The Seniors Association, up on College Drive, not only has a fabulous greenhouse going, they have a complete gardening management system all set up and the project has plans to expand.

Not only is there the wonderful, productive greenhouse I wrote about last week, but there is also an extensive outdoor garden. There is a recycling–composting component that involves all the tenants and is modelled after the city’s composting practices.

The College Drive Seniors Association, as they are presently known, are composting their personal food wastes, plant debris, etc., to use in their own gardening endeavours.

Each tenant has a little bucket in which the vegetable food waste can be collected and it all goes into the compost pile. The compost gets worked into the outdoor garden beds, enriching the soil.

With 18 to 20 members of the Horticultural Club plus other tenants participating, that can be a lot of compost. I saw one compost pile that should be ready by this next spring and another that must have been started last year and will be ready by this fall.

There is also a community component in which herbs are grown for the Yukon College Culinary Program. Future chefs in the fall will have access to fresh, Yukon organically grown herbs, giving them a chance to learn to cook using fresh ingredients.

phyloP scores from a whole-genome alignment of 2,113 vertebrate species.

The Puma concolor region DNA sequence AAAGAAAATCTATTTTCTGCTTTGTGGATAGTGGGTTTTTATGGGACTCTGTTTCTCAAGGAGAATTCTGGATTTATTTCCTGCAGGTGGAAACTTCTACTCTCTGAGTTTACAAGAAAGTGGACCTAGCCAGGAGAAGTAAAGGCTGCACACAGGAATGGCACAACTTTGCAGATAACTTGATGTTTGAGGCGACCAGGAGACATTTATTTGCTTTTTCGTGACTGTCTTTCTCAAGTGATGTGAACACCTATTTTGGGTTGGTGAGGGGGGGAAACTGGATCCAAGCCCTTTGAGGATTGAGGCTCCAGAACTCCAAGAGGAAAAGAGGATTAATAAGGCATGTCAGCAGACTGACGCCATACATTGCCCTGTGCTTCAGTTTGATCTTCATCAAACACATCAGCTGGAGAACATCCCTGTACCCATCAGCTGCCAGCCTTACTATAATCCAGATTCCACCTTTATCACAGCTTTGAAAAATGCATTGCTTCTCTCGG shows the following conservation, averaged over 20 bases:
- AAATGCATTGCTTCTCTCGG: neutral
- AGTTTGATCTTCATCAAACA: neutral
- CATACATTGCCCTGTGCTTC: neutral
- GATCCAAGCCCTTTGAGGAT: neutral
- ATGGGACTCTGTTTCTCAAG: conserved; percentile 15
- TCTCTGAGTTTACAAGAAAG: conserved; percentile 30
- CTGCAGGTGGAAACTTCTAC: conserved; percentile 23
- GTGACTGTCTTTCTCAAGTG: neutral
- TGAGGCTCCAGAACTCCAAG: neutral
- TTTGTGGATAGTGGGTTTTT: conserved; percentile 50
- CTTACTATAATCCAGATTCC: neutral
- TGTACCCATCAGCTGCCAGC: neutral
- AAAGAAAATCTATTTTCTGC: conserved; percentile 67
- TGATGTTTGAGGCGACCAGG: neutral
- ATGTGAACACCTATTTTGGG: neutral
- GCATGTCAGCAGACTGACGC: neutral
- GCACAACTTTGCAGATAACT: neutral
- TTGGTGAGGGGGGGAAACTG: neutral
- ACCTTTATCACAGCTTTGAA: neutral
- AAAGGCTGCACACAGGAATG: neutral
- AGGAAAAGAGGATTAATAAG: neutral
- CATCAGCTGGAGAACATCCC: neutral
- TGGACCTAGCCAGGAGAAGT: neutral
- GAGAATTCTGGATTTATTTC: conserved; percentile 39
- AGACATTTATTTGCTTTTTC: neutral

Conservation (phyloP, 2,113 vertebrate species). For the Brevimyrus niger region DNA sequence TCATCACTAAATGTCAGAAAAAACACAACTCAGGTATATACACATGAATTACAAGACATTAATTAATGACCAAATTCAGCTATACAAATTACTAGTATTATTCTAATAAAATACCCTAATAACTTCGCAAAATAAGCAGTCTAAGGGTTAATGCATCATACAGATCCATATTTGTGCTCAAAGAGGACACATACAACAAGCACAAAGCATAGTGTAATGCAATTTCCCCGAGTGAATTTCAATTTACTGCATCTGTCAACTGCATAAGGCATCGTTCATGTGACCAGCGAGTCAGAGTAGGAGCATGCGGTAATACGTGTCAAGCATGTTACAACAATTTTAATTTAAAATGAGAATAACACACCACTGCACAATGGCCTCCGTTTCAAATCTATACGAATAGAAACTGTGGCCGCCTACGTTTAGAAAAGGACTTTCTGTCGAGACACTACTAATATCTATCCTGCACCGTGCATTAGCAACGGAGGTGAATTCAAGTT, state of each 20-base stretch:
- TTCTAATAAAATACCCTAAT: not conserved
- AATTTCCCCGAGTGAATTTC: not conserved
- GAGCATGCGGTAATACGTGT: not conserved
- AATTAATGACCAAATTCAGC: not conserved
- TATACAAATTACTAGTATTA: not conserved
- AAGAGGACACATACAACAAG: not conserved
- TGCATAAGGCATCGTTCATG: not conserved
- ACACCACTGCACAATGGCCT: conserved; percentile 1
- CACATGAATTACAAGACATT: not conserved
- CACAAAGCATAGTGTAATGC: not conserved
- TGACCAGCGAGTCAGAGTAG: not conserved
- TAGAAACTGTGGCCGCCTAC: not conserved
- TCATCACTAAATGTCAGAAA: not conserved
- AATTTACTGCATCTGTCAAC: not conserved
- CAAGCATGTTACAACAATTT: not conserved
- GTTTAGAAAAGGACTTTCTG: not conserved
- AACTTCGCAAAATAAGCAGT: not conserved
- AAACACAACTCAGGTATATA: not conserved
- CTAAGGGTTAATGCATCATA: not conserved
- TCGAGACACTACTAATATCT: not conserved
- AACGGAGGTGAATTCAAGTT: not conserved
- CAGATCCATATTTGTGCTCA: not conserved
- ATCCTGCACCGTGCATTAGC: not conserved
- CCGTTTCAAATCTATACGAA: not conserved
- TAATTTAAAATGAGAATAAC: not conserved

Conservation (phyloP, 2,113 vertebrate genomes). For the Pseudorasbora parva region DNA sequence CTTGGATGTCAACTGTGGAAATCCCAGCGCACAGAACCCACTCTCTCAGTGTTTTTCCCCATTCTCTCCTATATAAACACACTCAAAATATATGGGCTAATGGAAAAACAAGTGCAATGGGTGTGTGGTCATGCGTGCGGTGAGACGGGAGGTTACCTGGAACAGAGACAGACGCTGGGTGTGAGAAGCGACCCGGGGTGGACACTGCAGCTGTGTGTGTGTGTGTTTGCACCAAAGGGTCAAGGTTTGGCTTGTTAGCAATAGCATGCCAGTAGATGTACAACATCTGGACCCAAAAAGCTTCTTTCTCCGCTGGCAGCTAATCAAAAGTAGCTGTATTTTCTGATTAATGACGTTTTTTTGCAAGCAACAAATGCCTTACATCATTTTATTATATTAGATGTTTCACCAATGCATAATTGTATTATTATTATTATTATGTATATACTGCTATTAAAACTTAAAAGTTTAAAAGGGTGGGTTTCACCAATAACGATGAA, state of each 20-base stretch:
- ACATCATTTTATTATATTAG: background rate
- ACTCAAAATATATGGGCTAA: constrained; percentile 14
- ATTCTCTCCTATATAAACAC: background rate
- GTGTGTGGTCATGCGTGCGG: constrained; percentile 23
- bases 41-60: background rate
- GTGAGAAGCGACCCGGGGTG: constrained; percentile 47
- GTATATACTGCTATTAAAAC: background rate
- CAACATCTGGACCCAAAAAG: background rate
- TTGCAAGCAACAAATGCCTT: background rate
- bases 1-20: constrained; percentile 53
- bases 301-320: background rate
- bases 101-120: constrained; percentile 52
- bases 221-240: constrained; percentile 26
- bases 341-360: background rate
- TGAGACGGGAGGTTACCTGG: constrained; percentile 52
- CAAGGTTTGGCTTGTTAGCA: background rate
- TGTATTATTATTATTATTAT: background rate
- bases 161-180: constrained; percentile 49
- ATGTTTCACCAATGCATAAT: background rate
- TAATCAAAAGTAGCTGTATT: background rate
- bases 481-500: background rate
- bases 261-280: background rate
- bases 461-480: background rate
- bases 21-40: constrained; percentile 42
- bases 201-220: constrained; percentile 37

And that’s not all: an important aspect of this project is that of giving back to the community in the form of extra produce earmarked for the food bank.

The outdoor beds include numerous 16-foot beds, divided into four-foot plots, and are waist-high, making it easy and delightful for gardening. Again, the plots are available on a first-come, first-served basis.

The diverse membership becomes quickly evident as you find crops such as bok choy. An Asian red leaf lettuce also grows profusely along with the usual cabbage, cauliflower, spinach, cabbages, etc.

This year, raspberries and rhubarb have been added around the perimeter of the garden area, and more plans are under way.

Speaking with members Doug Tufford and Marge Post, there are plans to add cherry trees. Yes, cherry trees!

It seems that the University of Saskatoon has developed a cherry tree that survives Zone 2 climate conditions, which is the zone that most of the Yukon falls under. Plans are underway to try a few trees here in exchange for keeping detailed records of growing conditions, local temperature, snow depth and so on.

The seniors have set up a wonderful gardening operation providing not only healthy and fresh local vegetables for themselves and the community, but also embracing the joy of gardening, sharing past gardening know-how and enjoying the health benefits of fresh air, exercise and the camaraderie of gardening-club members.

Ingrid Wilcox operates Lubbock Garden and Floral Consultant and offers gardening, greenhouse and flower-arranging workshops. Contact her at